First, on June 3rd, I’ll be opening up for my more talented, charismatic cousin, Toussaint Morrison at the Bryant Lake Bowl. An incredible musician and talented actor, Toussaint is debuting a short film of spoken word performances earlier in the week and will be releasing an accompanying chapbook at the show. I’m honestly really nervous for this one, as I’m used to being in the corner of a book store or coffee shop for my readings, sharing the stage with writers who are as awkward as me. But Toussaint has dazzled crowds at most of the major clubs around town and performed on large stages around the country. Did I mention that he’s also a model? I am hoping to bring my best to this one, but some familiar faces in the crowd would really help. You can find all the details here and get more info on the project at Toussaint’s blog.

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I’ll also be taking part in the Cracked Walnut Reading Series again this year. They’re doing sixteen readings this spring in honor of 2016, and I’ll be appearing at the DAWN themed reading on June 16th at Groundswell Coffee. I’ll be sharing the stage with Sherrie Fernandez-Williams, Mike Hazard, Jeanne Lutz, Kate Lucas, Sarah Hayes and Lisa Yankton—a talented cohort, only slightly less intimidating than Kid Fresh himself…

 

 

Instagram

April 24, 2016 § Leave a comment

In keeping with my habit of joining social media programs only after I am sure they are no longer cool, I recently started an Instagram. Check me out at @evskingston!

Actually, with Cedar coming up on six months and settling into a good sleeping schedule, I’ve managed to get into a bit better writing routine, and I am hoping to get my literary social media going again. That said, I’m feeling like I have time to work on fiction or blogging but not both, so posts here will still be sporadic. I initially thought of reviving my twitter, but I just can’t seem to fit anything I want to say into the format (and I rarely find anything that engages me at that length either). Since all I ever seemed to do with Twitter was post pictures of what I am reading while walking around town, I decided to just switch over and make an Instagram dedicated to books in the world. I’ve always been skeptical of the saying that pictures are worth 1,000 words, but they are definitely worth at least 140 characters. I’ll have pics of books in the locations I read them, my favorite Little Free Libraries around town, any sweet comics I pick up, and book art projects I have going on–maybe even a few cats and baby pics while I’m at it.

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So please follow me, because I’d love to have a conversation about whatever book is in my hands if you’ve read it, too–and I’d love to see what you’re reading, eating, or just plain pointing your phone at…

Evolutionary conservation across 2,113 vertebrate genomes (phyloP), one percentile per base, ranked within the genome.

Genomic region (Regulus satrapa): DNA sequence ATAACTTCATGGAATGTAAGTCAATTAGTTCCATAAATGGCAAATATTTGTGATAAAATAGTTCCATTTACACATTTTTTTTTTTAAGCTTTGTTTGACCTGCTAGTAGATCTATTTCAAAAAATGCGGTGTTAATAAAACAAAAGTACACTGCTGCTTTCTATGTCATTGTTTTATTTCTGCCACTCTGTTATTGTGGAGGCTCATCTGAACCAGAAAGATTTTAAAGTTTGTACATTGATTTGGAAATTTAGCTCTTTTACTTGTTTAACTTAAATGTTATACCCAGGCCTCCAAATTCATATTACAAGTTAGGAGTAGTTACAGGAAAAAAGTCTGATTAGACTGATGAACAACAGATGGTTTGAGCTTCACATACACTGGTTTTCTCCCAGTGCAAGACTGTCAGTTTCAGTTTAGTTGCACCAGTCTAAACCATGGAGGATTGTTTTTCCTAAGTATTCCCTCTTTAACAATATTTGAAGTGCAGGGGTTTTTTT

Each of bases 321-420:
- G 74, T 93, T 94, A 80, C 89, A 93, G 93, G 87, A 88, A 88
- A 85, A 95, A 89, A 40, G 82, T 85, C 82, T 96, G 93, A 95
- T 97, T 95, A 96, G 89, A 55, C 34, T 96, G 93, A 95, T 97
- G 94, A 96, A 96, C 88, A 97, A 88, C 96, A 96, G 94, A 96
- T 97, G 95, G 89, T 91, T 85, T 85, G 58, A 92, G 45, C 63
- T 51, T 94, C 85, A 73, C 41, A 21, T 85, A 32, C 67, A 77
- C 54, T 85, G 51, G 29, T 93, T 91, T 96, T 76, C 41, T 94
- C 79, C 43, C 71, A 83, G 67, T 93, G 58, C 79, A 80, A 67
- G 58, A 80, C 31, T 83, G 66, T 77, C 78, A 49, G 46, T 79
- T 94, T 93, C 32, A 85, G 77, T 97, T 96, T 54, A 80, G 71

The Lawless River by Shaun Turner

February 22, 2016 § Leave a comment

Having recently started editing the chapbooks I’m working on for 2016’s production schedule, I’ve been reflecting on the chapbooks Red Bird put out during 2015. They are definitely the best we’ve put out yet, and as such, I’m a little ashamed I didn’t do more to promote them. No doubt, it was a busy year for me and my family, but I am hoping to make up for it now by highlighting the books I helped put together now. I recently wrote up a piece about Christina Olsen’s Law & Order obsessed The Rook and the M.E. as part of the fan-fic recommendation section over at slashserial.com, and but here I want to highlight Shaun Turner’s The Lawless River.

The first thing that grabbed me when I read the collection was the prose: the clear and simple music of it that beautifully evoked its rural southern setting without descending into overwrought twangs and g-less gerunds. It was that setting that kept me in the collection, though, and had me coming back for multiple reads, finally getting me to pick it for publication.

In the nine shorts that comprise this debut collection, we’re treated to a lively look at Turner’s native Kentucky. Setting comes to life in these stories as we tour a land where folk are as likely to pass the time waiting to capture a snake in a noose as they are to be caught up in a great flooding river. Readers, similarly, will find themselves ensnared by Turner’s gorgeously simple prose, wanting to inhabit these small towns, rural creeks, pumpkin growing contests, and church revivals for as long as possible.

So click on over to Bartelby Snopes to read “Everything Blooms”, one of my favorites from the collection, and if you like it, click on over to Red Bird and get your very own copy of the hand-sewn The Lawless River by Shaun Turner.

The Lawless River